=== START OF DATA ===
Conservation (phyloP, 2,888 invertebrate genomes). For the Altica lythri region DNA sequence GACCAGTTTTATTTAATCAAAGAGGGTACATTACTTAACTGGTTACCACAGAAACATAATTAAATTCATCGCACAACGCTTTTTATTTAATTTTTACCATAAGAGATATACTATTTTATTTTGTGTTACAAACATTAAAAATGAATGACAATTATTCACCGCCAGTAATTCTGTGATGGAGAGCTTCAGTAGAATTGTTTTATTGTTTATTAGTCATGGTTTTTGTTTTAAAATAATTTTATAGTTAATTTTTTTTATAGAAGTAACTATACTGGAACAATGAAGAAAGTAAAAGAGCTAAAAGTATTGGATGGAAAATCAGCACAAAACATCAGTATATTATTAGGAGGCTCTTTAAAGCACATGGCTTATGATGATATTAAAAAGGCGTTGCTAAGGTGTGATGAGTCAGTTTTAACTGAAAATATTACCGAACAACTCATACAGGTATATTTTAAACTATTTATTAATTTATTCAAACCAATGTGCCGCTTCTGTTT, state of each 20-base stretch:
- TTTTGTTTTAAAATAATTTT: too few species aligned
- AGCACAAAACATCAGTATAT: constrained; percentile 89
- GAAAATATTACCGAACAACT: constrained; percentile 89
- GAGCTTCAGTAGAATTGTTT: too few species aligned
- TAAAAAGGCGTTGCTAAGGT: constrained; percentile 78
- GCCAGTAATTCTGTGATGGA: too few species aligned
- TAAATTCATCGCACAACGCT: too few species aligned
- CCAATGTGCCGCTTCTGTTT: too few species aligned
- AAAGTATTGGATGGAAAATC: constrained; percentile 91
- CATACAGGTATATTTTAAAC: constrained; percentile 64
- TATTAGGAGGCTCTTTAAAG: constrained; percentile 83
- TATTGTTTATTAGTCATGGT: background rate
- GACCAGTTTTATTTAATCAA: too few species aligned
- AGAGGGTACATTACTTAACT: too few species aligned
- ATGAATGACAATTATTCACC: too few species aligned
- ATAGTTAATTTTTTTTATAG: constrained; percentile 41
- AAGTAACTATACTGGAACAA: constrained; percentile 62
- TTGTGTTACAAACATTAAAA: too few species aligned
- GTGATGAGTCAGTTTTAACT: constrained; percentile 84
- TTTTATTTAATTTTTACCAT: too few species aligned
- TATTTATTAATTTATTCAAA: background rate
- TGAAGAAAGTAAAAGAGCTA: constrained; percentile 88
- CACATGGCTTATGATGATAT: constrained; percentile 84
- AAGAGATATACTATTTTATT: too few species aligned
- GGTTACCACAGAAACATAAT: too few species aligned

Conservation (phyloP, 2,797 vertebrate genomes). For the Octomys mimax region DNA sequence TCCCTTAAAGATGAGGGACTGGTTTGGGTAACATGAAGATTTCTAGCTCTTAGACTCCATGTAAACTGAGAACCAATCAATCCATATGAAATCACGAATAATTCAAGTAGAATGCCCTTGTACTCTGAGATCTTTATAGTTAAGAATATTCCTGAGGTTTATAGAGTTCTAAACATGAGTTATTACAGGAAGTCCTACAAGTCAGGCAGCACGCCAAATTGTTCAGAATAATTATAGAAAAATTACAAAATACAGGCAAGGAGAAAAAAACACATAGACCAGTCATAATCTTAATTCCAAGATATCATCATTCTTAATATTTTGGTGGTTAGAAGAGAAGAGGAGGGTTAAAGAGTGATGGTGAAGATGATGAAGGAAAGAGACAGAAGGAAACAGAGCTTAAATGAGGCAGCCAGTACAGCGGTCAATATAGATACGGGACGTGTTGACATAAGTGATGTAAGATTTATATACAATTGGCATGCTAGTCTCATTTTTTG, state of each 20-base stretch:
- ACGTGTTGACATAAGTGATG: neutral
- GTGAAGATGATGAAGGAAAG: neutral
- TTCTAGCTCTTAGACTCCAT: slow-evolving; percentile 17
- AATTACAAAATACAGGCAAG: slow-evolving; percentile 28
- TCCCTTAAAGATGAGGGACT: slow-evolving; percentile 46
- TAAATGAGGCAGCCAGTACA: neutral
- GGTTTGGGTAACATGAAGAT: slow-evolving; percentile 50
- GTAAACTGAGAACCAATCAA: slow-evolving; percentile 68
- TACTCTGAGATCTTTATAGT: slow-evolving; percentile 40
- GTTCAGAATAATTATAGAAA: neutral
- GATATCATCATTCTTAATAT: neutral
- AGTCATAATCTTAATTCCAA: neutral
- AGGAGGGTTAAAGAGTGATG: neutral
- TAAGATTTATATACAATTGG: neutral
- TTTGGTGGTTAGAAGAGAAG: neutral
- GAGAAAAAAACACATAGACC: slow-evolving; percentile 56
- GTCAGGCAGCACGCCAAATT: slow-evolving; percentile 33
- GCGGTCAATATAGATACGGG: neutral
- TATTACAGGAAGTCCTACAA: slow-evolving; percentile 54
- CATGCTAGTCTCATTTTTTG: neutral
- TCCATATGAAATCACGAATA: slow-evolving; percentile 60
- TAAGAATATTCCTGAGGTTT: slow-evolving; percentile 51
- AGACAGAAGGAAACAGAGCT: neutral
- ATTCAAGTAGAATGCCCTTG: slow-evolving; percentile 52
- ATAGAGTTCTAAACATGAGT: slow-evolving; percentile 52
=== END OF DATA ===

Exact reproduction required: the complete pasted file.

Conservation (phyloP, 2,888 invertebrate genomes). For the Altica lythri region DNA sequence GACCAGTTTTATTTAATCAAAGAGGGTACATTACTTAACTGGTTACCACAGAAACATAATTAAATTCATCGCACAACGCTTTTTATTTAATTTTTACCATAAGAGATATACTATTTTATTTTGTGTTACAAACATTAAAAATGAATGACAATTATTCACCGCCAGTAATTCTGTGATGGAGAGCTTCAGTAGAATTGTTTTATTGTTTATTAGTCATGGTTTTTGTTTTAAAATAATTTTATAGTTAATTTTTTTTATAGAAGTAACTATACTGGAACAATGAAGAAAGTAAAAGAGCTAAAAGTATTGGATGGAAAATCAGCACAAAACATCAGTATATTATTAGGAGGCTCTTTAAAGCACATGGCTTATGATGATATTAAAAAGGCGTTGCTAAGGTGTGATGAGTCAGTTTTAACTGAAAATATTACCGAACAACTCATACAGGTATATTTTAAACTATTTATTAATTTATTCAAACCAATGTGCCGCTTCTGTTT, state of each 20-base stretch:
- TTTTGTTTTAAAATAATTTT: too few species aligned
- AGCACAAAACATCAGTATAT: constrained; percentile 89
- GAAAATATTACCGAACAACT: constrained; percentile 89
- GAGCTTCAGTAGAATTGTTT: too few species aligned
- TAAAAAGGCGTTGCTAAGGT: constrained; percentile 78
- GCCAGTAATTCTGTGATGGA: too few species aligned
- TAAATTCATCGCACAACGCT: too few species aligned
- CCAATGTGCCGCTTCTGTTT: too few species aligned
- AAAGTATTGGATGGAAAATC: constrained; percentile 91
- CATACAGGTATATTTTAAAC: constrained; percentile 64
- TATTAGGAGGCTCTTTAAAG: constrained; percentile 83
- TATTGTTTATTAGTCATGGT: background rate
- GACCAGTTTTATTTAATCAA: too few species aligned
- AGAGGGTACATTACTTAACT: too few species aligned
- ATGAATGACAATTATTCACC: too few species aligned
- ATAGTTAATTTTTTTTATAG: constrained; percentile 41
- AAGTAACTATACTGGAACAA: constrained; percentile 62
- TTGTGTTACAAACATTAAAA: too few species aligned
- GTGATGAGTCAGTTTTAACT: constrained; percentile 84
- TTTTATTTAATTTTTACCAT: too few species aligned
- TATTTATTAATTTATTCAAA: background rate
- TGAAGAAAGTAAAAGAGCTA: constrained; percentile 88
- CACATGGCTTATGATGATAT: constrained; percentile 84
- AAGAGATATACTATTTTATT: too few species aligned
- GGTTACCACAGAAACATAAT: too few species aligned

Conservation (phyloP, 2,797 vertebrate genomes). For the Octomys mimax region DNA sequence TCCCTTAAAGATGAGGGACTGGTTTGGGTAACATGAAGATTTCTAGCTCTTAGACTCCATGTAAACTGAGAACCAATCAATCCATATGAAATCACGAATAATTCAAGTAGAATGCCCTTGTACTCTGAGATCTTTATAGTTAAGAATATTCCTGAGGTTTATAGAGTTCTAAACATGAGTTATTACAGGAAGTCCTACAAGTCAGGCAGCACGCCAAATTGTTCAGAATAATTATAGAAAAATTACAAAATACAGGCAAGGAGAAAAAAACACATAGACCAGTCATAATCTTAATTCCAAGATATCATCATTCTTAATATTTTGGTGGTTAGAAGAGAAGAGGAGGGTTAAAGAGTGATGGTGAAGATGATGAAGGAAAGAGACAGAAGGAAACAGAGCTTAAATGAGGCAGCCAGTACAGCGGTCAATATAGATACGGGACGTGTTGACATAAGTGATGTAAGATTTATATACAATTGGCATGCTAGTCTCATTTTTTG, state of each 20-base stretch:
- ACGTGTTGACATAAGTGATG: neutral
- GTGAAGATGATGAAGGAAAG: neutral
- TTCTAGCTCTTAGACTCCAT: slow-evolving; percentile 17
- AATTACAAAATACAGGCAAG: slow-evolving; percentile 28
- TCCCTTAAAGATGAGGGACT: slow-evolving; percentile 46
- TAAATGAGGCAGCCAGTACA: neutral
- GGTTTGGGTAACATGAAGAT: slow-evolving; percentile 50
- GTAAACTGAGAACCAATCAA: slow-evolving; percentile 68
- TACTCTGAGATCTTTATAGT: slow-evolving; percentile 40
- GTTCAGAATAATTATAGAAA: neutral
- GATATCATCATTCTTAATAT: neutral
- AGTCATAATCTTAATTCCAA: neutral
- AGGAGGGTTAAAGAGTGATG: neutral
- TAAGATTTATATACAATTGG: neutral
- TTTGGTGGTTAGAAGAGAAG: neutral
- GAGAAAAAAACACATAGACC: slow-evolving; percentile 56
- GTCAGGCAGCACGCCAAATT: slow-evolving; percentile 33
- GCGGTCAATATAGATACGGG: neutral
- TATTACAGGAAGTCCTACAA: slow-evolving; percentile 54
- CATGCTAGTCTCATTTTTTG: neutral
- TCCATATGAAATCACGAATA: slow-evolving; percentile 60
- TAAGAATATTCCTGAGGTTT: slow-evolving; percentile 51
- AGACAGAAGGAAACAGAGCT: neutral
- ATTCAAGTAGAATGCCCTTG: slow-evolving; percentile 52
- ATAGAGTTCTAAACATGAGT: slow-evolving; percentile 52